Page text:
Bremen call centre said there was nothing they could do as my booking was under airport control.
Surely this is a valid compensation claim?
Being reprotected last with a Euro800 one-way Club ticket and Emerald status is pretty poor.
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Old Nov 2, 17, 7:46 pm
  #1639  
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What's the current thinking on this situation please:

A bird strike on a flight inbound into LHR caused the delay of my outbound flight from LHR.

I know that ordinarily a bird strike on one's own sector is deemed to be out of the control of the airline but from reading a corresponding thread on the AA forum it sounds like this excuse is negated if it would be reasonable to expect the airline to have another aircraft available for use as a replacement. As the problem occurred for BA at their main hub I'm wondering whether people think BA should cough up under EC261. So far BA have politely said 'no'.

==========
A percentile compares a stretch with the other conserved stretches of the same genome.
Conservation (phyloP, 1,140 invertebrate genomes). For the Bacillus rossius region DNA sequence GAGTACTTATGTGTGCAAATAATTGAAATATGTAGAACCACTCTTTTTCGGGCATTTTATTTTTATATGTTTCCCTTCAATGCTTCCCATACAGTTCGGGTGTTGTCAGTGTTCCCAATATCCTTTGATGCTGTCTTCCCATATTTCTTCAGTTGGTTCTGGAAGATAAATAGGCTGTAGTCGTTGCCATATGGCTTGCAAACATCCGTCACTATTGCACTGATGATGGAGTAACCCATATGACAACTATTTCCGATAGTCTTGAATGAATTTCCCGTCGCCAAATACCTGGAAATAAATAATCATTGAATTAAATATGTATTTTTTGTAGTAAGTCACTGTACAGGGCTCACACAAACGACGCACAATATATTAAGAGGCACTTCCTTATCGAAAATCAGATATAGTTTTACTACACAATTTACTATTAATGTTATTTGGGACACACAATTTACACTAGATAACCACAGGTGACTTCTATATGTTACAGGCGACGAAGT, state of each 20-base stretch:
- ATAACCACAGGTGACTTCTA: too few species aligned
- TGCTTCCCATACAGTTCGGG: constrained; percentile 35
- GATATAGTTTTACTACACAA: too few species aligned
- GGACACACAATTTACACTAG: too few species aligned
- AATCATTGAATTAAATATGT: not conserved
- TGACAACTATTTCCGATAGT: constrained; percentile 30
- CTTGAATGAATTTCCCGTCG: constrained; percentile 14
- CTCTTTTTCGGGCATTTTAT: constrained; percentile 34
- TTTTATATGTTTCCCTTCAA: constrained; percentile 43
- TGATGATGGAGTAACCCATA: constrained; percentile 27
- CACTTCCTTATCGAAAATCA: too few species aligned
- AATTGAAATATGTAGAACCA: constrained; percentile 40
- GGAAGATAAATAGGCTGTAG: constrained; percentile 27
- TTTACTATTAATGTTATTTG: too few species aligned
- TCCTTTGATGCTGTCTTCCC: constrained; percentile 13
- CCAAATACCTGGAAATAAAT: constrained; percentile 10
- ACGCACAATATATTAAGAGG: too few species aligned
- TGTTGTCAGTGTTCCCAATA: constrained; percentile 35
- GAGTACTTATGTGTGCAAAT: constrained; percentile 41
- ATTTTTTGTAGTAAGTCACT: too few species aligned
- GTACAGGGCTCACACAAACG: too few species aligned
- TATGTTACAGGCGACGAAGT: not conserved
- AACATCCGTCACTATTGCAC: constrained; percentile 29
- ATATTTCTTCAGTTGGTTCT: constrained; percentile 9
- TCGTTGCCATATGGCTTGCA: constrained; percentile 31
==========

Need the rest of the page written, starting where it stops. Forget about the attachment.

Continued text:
Thanks
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Old Nov 3, 17, 12:43 am
  #1640  
 
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Originally Posted by golfmad View Post
What's the current thinking on this situation please:

A bird strike on a flight inbound into LHR caused the delay of my outbound flight from LHR.

I know that ordinarily a bird strike on one's own sector is deemed to be out of the control of the airline but from reading a corresponding thread on the AA forum it sounds like this excuse is negated if it would be reasonable to expect the airline to have another aircraft available for use as a replacement. As the problem occurred for BA at their main hub I'm wondering whether people think BA should cough up under EC261. So far BA have politely said 'no'.

Thanks
Tell BA bo44ocks,or a more polite version if you prefer.This is exactly why EU261 was introduced in the first place.BA have a choice,have a spare aircraft or pay up.They have made their choice.

Good luck with your claim.
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Old Nov 3, 17, 1:39 am
  #1641  
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Originally Posted by golfmad View Post
I know that ordinarily a bird strike on one's own sector is deemed to be out of the control of the airline but from reading a corresponding thread on the AA forum it sounds like this excuse is negated if it would be reasonable to expect the airline to have another aircraft available for use as a replacement.